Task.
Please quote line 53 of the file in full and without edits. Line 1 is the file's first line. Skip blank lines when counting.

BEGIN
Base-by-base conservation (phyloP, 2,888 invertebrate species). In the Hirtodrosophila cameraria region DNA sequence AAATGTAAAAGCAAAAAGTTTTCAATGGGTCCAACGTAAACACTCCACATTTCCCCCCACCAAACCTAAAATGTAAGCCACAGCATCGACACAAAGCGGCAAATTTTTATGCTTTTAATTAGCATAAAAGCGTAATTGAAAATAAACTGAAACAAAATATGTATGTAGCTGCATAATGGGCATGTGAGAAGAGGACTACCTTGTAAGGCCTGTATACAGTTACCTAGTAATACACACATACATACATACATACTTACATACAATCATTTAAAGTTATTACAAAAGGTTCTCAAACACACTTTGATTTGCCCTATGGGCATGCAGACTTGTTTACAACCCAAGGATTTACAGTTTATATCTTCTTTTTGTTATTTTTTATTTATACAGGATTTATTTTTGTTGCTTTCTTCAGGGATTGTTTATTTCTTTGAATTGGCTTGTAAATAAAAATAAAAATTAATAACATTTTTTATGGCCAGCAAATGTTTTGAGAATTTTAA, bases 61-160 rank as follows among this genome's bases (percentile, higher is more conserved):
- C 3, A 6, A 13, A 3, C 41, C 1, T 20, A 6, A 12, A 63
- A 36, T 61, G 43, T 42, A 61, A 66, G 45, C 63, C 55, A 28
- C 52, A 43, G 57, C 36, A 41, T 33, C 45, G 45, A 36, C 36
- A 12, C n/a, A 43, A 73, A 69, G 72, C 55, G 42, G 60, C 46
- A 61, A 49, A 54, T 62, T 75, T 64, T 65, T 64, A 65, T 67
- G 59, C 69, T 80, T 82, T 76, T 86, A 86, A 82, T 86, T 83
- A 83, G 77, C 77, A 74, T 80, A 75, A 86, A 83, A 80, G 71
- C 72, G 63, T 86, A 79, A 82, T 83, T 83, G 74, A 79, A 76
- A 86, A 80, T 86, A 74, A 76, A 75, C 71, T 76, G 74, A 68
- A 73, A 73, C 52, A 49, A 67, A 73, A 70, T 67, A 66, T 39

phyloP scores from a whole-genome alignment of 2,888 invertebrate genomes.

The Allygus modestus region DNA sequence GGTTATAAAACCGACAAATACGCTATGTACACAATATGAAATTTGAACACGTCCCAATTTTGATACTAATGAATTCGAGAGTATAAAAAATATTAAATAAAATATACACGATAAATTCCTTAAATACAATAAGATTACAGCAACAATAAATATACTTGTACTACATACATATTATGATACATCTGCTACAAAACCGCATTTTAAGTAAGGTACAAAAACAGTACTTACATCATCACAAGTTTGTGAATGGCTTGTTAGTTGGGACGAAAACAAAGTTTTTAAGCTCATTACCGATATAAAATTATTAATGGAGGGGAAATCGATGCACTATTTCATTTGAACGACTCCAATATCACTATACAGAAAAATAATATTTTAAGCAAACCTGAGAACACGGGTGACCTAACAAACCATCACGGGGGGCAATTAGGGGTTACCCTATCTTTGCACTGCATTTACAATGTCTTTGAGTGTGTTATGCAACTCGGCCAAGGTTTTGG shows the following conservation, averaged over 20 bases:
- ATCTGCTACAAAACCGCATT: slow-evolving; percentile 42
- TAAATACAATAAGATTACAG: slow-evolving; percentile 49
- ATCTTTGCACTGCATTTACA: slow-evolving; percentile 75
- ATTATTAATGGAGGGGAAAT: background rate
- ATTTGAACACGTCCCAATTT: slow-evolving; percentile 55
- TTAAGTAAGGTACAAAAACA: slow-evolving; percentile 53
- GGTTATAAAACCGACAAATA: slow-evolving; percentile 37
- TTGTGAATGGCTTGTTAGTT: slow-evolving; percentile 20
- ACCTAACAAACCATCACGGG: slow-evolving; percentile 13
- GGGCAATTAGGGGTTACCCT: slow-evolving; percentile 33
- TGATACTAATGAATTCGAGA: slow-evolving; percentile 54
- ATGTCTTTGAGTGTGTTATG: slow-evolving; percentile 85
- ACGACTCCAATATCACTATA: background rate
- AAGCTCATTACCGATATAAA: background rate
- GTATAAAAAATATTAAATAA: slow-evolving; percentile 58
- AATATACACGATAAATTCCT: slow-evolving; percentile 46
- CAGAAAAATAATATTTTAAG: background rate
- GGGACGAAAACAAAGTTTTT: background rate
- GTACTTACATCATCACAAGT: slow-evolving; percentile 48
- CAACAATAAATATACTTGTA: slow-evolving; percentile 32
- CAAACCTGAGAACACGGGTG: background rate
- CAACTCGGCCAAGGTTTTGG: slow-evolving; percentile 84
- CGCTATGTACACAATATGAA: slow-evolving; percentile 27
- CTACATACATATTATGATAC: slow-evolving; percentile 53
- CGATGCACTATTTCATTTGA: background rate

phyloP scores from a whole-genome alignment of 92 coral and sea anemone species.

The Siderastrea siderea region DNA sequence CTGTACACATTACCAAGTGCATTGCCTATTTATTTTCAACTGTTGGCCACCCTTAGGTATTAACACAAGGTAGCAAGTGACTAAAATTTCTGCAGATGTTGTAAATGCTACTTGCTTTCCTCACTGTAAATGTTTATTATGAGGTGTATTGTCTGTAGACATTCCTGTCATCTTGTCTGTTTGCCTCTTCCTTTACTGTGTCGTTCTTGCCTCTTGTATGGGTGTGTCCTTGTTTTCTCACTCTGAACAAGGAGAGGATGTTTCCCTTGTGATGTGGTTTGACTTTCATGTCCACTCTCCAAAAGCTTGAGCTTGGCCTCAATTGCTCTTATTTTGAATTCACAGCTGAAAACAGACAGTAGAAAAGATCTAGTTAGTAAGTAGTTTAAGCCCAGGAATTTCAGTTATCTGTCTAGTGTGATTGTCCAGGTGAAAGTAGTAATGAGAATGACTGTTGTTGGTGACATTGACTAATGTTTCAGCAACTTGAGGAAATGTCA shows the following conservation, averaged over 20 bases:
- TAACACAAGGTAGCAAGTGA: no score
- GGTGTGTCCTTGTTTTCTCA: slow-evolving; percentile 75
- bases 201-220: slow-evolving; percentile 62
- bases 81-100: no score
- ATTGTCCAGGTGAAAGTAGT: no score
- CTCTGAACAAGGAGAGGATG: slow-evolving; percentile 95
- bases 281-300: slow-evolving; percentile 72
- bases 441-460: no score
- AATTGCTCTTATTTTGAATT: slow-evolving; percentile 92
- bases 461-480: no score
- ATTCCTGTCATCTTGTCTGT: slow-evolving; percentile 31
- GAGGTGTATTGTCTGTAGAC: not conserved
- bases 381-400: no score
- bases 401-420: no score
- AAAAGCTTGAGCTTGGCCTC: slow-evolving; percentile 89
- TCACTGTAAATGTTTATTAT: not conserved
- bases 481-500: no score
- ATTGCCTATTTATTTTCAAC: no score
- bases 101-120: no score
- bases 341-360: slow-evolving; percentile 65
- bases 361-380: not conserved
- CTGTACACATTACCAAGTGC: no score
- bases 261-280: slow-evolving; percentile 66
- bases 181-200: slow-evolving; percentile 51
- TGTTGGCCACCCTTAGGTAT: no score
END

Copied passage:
- bases 381-400: no score